Dental practice buyers are at a disadvantage when buying their disability insurance for one key reason: timing.
Among the mind-blowing complexity of making the largest purchase a dentist will probably ever make in their life comes this seemingly-minor decision of which disability insurance policy to buy.
Only it’s not a minor decision.
Getting the right disability policy can be a life-altering decision as, according to the ADA, 25% of dentists will be disabled long enough to use their policy at least once in their career.
So there you are…
…negotiating the price and transition details with a broker.
….wrangling legal language with your lawyer.
…getting credentialed with the in-network PPO providers that the seller has.
And then you need to get another disability policy.
In the grand scheme, if feels like a footnote decision – something to get through quickly.
But get the wrong disability policy and you could be in serious trouble down the road.
The majority of dentists I work with who are buying a practice have some disability coverage before they start shopping for a practice to buy. But, when they buy that practice often they’re required to buy more. Typically the bank they’re using will require them to have enough to protect the value of the dental practice.
One of the bigger mistakes I see buyers make is not understanding what “own occupation” really means when asking for it.
Own Occupation typically means one of three things:
1) A True Own Occupation policy is designed to cover you from the time you become disabled all the way through the contract period, even if you’re pursuing another career option because you can’t practice dentistry.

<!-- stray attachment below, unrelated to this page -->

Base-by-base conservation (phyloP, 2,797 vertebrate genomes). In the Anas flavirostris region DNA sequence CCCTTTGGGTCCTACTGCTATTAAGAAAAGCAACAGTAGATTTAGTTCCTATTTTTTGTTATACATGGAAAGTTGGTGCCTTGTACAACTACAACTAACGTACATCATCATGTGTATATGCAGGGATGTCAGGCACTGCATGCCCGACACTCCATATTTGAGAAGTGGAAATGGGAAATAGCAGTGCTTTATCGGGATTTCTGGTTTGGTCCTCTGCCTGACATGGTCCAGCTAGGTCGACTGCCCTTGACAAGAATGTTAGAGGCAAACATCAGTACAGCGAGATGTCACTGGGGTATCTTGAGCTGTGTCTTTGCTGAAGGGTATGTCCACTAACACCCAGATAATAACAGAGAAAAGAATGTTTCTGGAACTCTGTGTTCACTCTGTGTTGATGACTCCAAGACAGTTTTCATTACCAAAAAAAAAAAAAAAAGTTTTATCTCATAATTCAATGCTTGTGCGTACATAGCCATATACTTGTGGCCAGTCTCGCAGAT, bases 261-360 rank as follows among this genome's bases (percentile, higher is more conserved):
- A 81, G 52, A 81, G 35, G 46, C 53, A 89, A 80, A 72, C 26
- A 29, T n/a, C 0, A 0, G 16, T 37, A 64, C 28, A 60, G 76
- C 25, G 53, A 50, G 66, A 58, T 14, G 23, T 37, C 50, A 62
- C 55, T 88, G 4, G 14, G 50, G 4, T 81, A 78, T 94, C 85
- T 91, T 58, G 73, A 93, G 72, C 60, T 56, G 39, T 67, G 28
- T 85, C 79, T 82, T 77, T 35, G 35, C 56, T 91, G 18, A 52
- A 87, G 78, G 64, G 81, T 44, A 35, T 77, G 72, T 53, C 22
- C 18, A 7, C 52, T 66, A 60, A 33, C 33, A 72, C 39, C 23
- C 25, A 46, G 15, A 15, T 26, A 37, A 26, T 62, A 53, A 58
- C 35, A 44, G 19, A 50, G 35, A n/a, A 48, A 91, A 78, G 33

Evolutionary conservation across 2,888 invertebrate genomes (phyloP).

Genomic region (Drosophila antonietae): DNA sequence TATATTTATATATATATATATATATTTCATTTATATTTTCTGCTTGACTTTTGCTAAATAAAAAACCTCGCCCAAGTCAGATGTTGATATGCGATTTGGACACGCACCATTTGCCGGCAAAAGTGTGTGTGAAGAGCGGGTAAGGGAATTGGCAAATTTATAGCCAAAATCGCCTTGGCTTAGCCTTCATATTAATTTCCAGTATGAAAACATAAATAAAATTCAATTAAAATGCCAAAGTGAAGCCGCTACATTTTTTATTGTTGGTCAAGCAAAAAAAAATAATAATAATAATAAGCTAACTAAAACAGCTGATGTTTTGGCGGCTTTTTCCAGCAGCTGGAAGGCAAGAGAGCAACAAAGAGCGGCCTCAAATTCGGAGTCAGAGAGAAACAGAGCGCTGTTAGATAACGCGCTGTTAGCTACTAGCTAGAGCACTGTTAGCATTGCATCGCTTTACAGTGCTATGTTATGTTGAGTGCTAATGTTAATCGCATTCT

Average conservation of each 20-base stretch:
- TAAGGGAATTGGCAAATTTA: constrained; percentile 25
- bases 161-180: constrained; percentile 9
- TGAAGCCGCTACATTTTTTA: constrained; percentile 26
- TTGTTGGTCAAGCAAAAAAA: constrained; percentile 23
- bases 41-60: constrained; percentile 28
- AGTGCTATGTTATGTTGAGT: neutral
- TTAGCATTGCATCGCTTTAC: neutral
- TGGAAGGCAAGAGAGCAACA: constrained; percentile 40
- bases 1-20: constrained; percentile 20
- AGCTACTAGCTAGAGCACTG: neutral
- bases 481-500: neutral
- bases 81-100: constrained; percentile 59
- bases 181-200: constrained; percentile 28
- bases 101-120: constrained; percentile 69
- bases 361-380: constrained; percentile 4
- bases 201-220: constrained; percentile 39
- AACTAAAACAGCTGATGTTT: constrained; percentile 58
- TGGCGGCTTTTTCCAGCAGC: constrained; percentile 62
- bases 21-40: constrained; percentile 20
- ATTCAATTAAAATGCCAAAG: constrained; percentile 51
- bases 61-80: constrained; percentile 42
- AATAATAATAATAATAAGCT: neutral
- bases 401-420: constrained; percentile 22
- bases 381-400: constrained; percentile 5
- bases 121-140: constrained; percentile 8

2) Modified Own Occupation provides the same benefit as a “True Own” policy, but only if the dentist isn’t practicing dentistry and not working in any gainful occupation. At first glance, this looks like an excuse to get injured and move to the beach. But in reality, the benefit provided usually isn’t even close to what a dentist was making prior to an accident and reality dictates the disabled dentist do something. Some policies have more or less favorable language around what “any gainful occupation” means, so there is no universal set of rules here. However, I’ve seen enough good dentists think that they have “True Own” instead of “Modified Own” occupation policies, to make sure to mention the difference.
3) Limited Own Occupation coverage is another common type of policy that seems to have those magical two words “own occupation” in the title, but have an important difference. Most Limited Own Occupation policies limit the amount of time that they’ll pay a specific benefit. Typically to somewhere between 24- and 60-months. In plain language, the disability company is saying, “bummer that you hurt your hand…you’ve got 5 years to figure out a different career.
Rather than give prescriptive advice here, my main point in bringing the topic to your attention is simply to ask the question of your insurance agent: “Which type of own occupation disability coverage is this?”
When you’re right in the middle of the stress of closing on a practice it would be common for something like this to slip by the typical buyer.
Ask the question. Know the trade-offs.
And feel more confident and less stressed as a buyer.
I created a guide called “77 Questions to Ask to Avoid Buying the Wrong Dental Practice.”
Get the guide here for free (all I ask is a quick share in return).
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